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UBC Theses and Dissertations

Early results of the Douglas-fir cooperative progency test Bartram, Victor Cameron

Abstract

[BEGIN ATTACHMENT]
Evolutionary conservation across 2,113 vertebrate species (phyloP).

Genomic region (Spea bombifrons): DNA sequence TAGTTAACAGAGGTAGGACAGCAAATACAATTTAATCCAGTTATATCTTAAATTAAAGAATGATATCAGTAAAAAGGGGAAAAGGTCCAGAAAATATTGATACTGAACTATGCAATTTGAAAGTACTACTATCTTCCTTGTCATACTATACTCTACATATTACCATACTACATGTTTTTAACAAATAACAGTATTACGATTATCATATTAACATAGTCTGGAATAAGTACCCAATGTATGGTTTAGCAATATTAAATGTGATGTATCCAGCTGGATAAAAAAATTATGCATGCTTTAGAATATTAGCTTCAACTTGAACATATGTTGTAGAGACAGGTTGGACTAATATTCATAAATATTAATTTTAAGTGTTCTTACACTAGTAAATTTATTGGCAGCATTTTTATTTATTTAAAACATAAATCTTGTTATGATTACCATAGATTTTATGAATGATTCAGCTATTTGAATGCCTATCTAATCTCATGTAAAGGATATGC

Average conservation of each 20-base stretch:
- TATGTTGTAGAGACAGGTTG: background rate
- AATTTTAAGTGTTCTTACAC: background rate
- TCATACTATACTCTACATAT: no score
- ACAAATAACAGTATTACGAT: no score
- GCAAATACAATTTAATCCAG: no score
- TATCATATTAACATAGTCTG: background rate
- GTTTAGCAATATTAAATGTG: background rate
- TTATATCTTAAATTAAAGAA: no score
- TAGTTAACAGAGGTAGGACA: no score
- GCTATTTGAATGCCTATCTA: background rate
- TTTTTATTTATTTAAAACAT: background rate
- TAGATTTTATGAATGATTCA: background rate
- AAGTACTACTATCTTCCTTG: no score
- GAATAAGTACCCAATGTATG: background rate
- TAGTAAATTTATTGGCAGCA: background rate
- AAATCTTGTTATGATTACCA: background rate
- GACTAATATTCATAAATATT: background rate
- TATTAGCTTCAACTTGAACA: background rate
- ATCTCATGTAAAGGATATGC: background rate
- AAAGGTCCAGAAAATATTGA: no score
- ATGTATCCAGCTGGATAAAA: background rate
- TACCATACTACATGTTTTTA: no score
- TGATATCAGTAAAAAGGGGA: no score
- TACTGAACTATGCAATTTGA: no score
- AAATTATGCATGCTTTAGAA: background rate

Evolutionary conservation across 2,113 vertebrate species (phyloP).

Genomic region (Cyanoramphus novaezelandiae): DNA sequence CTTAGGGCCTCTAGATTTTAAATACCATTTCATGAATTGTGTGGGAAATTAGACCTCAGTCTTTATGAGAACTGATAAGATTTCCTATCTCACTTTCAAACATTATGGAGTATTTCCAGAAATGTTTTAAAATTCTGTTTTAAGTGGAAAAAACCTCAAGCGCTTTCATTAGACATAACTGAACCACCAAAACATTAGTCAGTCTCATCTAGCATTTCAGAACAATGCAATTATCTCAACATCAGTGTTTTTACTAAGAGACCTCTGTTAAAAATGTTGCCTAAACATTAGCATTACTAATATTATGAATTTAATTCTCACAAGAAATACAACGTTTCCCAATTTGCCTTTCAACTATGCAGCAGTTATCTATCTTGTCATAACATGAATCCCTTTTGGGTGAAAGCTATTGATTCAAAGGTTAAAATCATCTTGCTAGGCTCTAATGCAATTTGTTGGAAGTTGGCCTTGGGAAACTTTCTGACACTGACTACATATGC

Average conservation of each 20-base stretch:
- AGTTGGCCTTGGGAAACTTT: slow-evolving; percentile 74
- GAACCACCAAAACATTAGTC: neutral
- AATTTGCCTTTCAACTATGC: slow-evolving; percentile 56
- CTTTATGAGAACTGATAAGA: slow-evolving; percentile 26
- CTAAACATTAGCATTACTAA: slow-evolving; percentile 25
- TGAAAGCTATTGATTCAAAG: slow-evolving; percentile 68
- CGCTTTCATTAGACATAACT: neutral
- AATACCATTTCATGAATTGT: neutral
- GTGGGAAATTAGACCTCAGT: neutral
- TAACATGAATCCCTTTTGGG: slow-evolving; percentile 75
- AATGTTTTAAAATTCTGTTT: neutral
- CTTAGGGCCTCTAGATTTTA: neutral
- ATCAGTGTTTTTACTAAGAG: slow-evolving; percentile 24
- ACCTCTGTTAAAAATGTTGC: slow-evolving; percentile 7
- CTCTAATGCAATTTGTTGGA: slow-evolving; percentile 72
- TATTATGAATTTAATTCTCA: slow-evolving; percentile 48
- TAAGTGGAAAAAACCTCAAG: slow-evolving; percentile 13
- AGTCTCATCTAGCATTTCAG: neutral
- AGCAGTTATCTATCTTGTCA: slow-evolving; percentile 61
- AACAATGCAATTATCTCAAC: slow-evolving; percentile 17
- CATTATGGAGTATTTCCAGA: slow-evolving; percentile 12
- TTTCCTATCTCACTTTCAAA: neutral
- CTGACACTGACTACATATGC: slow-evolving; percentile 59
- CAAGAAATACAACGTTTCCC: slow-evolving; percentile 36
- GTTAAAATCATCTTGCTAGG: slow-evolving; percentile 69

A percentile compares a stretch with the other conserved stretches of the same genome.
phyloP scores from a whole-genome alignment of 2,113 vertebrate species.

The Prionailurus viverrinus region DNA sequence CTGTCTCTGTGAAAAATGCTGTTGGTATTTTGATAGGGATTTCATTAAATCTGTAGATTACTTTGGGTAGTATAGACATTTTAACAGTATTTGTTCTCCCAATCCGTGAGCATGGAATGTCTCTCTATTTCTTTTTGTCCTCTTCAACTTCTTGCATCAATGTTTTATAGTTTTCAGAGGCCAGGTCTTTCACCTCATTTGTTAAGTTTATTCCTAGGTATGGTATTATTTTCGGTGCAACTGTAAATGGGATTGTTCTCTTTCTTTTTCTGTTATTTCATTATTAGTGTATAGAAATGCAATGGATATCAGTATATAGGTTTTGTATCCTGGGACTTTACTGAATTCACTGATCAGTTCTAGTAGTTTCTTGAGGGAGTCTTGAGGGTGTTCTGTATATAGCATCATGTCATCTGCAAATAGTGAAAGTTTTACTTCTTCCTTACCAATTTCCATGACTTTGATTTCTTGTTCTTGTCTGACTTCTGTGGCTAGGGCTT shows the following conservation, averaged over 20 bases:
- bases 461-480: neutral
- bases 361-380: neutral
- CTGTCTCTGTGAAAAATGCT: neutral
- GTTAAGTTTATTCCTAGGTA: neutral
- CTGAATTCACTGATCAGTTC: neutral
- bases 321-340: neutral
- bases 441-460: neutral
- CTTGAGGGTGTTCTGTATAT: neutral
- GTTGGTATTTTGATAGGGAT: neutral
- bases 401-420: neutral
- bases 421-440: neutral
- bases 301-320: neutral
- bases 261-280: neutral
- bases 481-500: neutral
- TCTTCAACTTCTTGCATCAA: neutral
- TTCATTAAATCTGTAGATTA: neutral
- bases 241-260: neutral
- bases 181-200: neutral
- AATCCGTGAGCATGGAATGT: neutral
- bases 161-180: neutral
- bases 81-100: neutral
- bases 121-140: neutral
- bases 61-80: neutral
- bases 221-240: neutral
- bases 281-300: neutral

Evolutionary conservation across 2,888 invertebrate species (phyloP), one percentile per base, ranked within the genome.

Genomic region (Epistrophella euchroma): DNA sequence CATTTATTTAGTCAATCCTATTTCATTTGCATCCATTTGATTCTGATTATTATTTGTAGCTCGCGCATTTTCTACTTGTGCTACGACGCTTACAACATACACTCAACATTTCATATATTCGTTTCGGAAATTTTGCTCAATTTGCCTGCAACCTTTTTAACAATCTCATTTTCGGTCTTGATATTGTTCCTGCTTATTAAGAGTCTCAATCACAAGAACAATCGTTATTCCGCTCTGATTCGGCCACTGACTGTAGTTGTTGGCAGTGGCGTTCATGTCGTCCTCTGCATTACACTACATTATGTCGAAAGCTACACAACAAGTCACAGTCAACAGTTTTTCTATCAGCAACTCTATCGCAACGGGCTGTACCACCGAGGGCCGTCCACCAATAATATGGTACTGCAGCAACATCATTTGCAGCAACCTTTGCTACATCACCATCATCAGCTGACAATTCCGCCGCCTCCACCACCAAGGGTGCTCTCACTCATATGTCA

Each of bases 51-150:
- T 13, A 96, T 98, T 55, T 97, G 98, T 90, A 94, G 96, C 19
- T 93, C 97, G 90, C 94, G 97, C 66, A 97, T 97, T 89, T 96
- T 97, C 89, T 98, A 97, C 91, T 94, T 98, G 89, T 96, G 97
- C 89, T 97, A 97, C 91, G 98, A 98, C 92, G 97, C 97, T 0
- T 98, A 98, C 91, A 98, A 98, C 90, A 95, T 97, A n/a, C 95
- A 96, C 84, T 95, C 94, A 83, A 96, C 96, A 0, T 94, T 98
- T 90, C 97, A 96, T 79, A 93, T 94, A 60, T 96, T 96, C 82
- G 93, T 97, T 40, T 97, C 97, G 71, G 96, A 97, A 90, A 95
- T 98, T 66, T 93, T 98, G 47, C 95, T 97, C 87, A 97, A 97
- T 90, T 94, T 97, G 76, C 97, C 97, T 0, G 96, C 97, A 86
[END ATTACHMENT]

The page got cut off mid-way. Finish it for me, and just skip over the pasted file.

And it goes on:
In 1969, a cooperative progeny test of Douglas-fir, Pseudotsuqa menzies-ii (Mirb.) Franco, was initiated to evaluate the growth performance of progeny from selected plus trees. Using height data measured in 19 75, it is shown that the mean height of plus tree progeny is significantly greater than the mean height of the control progeny. Much of this gain may, however, be due to the heterotic effect of crossing parents from allopatric populations. The breeding value of individual plus trees showed a wide range of variation. This range was markedly reduced when the few extreme plus tree parents were excluded. An investigation of possible geographic trends showed that in only one instance did the progeny of parents of similar origin perform comparably. It is therefore concluded that, over the range of plus tree selection, geographic origin is; of little, importance in determining breeding value. Initial juvenile-mature data demonstrated that nursery height in 1969 and 1970 was significantly correlated with plantation height in 1975. As expected, 1973 and 1974 plantation heights were highly correlated with 1975 height. An attempt to predict genotype x environment interactions from the latitudinal and longitudinal displacement of the progeny from their plus tree parents proved unsuccessful. Other variables must therefore be considered before: progeny performance at a specific location can be successfully predicted.

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